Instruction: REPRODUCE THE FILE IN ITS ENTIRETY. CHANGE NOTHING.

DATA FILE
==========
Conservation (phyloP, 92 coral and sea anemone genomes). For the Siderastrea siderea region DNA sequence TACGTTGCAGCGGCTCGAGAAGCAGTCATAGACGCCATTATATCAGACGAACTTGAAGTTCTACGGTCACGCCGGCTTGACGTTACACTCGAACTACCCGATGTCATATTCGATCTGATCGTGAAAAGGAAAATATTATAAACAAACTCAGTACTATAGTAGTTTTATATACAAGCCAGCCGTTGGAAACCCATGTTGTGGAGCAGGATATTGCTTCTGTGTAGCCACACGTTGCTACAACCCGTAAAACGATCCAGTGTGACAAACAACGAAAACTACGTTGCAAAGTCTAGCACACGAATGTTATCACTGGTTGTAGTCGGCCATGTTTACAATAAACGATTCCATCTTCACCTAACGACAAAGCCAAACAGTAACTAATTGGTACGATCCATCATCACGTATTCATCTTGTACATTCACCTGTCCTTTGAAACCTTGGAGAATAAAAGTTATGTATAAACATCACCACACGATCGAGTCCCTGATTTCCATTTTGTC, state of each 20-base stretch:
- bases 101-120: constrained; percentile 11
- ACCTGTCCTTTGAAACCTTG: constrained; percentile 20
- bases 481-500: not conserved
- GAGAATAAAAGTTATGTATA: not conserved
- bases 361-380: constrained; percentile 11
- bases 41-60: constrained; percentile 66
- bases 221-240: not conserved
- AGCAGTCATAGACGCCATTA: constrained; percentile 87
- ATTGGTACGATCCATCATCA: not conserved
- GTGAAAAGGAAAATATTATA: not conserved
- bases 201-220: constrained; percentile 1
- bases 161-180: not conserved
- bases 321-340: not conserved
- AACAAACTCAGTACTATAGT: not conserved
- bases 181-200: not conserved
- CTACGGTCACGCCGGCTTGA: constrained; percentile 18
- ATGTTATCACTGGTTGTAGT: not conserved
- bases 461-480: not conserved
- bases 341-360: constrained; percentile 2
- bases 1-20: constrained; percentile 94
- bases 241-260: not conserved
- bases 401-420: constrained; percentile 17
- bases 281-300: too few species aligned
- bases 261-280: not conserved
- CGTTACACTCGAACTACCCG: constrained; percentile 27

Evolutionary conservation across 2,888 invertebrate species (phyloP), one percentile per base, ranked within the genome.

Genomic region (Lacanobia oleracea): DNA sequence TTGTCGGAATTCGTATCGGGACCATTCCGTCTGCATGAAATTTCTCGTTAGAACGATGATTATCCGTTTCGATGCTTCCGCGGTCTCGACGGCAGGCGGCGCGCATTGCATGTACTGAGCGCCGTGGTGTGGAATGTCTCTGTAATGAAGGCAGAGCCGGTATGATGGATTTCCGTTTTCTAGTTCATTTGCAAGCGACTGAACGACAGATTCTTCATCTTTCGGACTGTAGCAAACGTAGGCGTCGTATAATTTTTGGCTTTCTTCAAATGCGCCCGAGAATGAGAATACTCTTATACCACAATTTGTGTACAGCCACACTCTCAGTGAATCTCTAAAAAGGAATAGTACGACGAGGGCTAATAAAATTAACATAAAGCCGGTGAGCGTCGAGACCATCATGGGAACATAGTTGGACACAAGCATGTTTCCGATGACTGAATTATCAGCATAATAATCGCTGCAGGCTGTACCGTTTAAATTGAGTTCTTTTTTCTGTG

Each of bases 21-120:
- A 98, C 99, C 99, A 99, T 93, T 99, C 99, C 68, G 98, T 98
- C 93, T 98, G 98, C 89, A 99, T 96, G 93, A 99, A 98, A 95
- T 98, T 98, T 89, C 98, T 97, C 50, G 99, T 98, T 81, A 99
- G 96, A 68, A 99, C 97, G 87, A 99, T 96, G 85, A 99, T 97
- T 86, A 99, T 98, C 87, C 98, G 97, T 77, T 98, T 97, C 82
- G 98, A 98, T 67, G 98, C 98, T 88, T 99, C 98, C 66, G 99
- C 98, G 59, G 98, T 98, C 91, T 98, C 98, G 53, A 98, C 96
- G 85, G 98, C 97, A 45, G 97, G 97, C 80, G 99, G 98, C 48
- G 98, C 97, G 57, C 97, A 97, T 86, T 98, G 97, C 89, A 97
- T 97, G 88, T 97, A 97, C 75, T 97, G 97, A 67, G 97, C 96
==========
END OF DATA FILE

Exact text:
Conservation (phyloP, 92 coral and sea anemone genomes). For the Siderastrea siderea region DNA sequence TACGTTGCAGCGGCTCGAGAAGCAGTCATAGACGCCATTATATCAGACGAACTTGAAGTTCTACGGTCACGCCGGCTTGACGTTACACTCGAACTACCCGATGTCATATTCGATCTGATCGTGAAAAGGAAAATATTATAAACAAACTCAGTACTATAGTAGTTTTATATACAAGCCAGCCGTTGGAAACCCATGTTGTGGAGCAGGATATTGCTTCTGTGTAGCCACACGTTGCTACAACCCGTAAAACGATCCAGTGTGACAAACAACGAAAACTACGTTGCAAAGTCTAGCACACGAATGTTATCACTGGTTGTAGTCGGCCATGTTTACAATAAACGATTCCATCTTCACCTAACGACAAAGCCAAACAGTAACTAATTGGTACGATCCATCATCACGTATTCATCTTGTACATTCACCTGTCCTTTGAAACCTTGGAGAATAAAAGTTATGTATAAACATCACCACACGATCGAGTCCCTGATTTCCATTTTGTC, state of each 20-base stretch:
- bases 101-120: constrained; percentile 11
- ACCTGTCCTTTGAAACCTTG: constrained; percentile 20
- bases 481-500: not conserved
- GAGAATAAAAGTTATGTATA: not conserved
- bases 361-380: constrained; percentile 11
- bases 41-60: constrained; percentile 66
- bases 221-240: not conserved
- AGCAGTCATAGACGCCATTA: constrained; percentile 87
- ATTGGTACGATCCATCATCA: not conserved
- GTGAAAAGGAAAATATTATA: not conserved
- bases 201-220: constrained; percentile 1
- bases 161-180: not conserved
- bases 321-340: not conserved
- AACAAACTCAGTACTATAGT: not conserved
- bases 181-200: not conserved
- CTACGGTCACGCCGGCTTGA: constrained; percentile 18
- ATGTTATCACTGGTTGTAGT: not conserved
- bases 461-480: not conserved
- bases 341-360: constrained; percentile 2
- bases 1-20: constrained; percentile 94
- bases 241-260: not conserved
- bases 401-420: constrained; percentile 17
- bases 281-300: too few species aligned
- bases 261-280: not conserved
- CGTTACACTCGAACTACCCG: constrained; percentile 27

Evolutionary conservation across 2,888 invertebrate species (phyloP), one percentile per base, ranked within the genome.

Genomic region (Lacanobia oleracea): DNA sequence TTGTCGGAATTCGTATCGGGACCATTCCGTCTGCATGAAATTTCTCGTTAGAACGATGATTATCCGTTTCGATGCTTCCGCGGTCTCGACGGCAGGCGGCGCGCATTGCATGTACTGAGCGCCGTGGTGTGGAATGTCTCTGTAATGAAGGCAGAGCCGGTATGATGGATTTCCGTTTTCTAGTTCATTTGCAAGCGACTGAACGACAGATTCTTCATCTTTCGGACTGTAGCAAACGTAGGCGTCGTATAATTTTTGGCTTTCTTCAAATGCGCCCGAGAATGAGAATACTCTTATACCACAATTTGTGTACAGCCACACTCTCAGTGAATCTCTAAAAAGGAATAGTACGACGAGGGCTAATAAAATTAACATAAAGCCGGTGAGCGTCGAGACCATCATGGGAACATAGTTGGACACAAGCATGTTTCCGATGACTGAATTATCAGCATAATAATCGCTGCAGGCTGTACCGTTTAAATTGAGTTCTTTTTTCTGTG

Each of bases 21-120:
- A 98, C 99, C 99, A 99, T 93, T 99, C 99, C 68, G 98, T 98
- C 93, T 98, G 98, C 89, A 99, T 96, G 93, A 99, A 98, A 95
- T 98, T 98, T 89, C 98, T 97, C 50, G 99, T 98, T 81, A 99
- G 96, A 68, A 99, C 97, G 87, A 99, T 96, G 85, A 99, T 97
- T 86, A 99, T 98, C 87, C 98, G 97, T 77, T 98, T 97, C 82
- G 98, A 98, T 67, G 98, C 98, T 88, T 99, C 98, C 66, G 99
- C 98, G 59, G 98, T 98, C 91, T 98, C 98, G 53, A 98, C 96
- G 85, G 98, C 97, A 45, G 97, G 97, C 80, G 99, G 98, C 48
- G 98, C 97, G 57, C 97, A 97, T 86, T 98, G 97, C 89, A 97
- T 97, G 88, T 97, A 97, C 75, T 97, G 97, A 67, G 97, C 96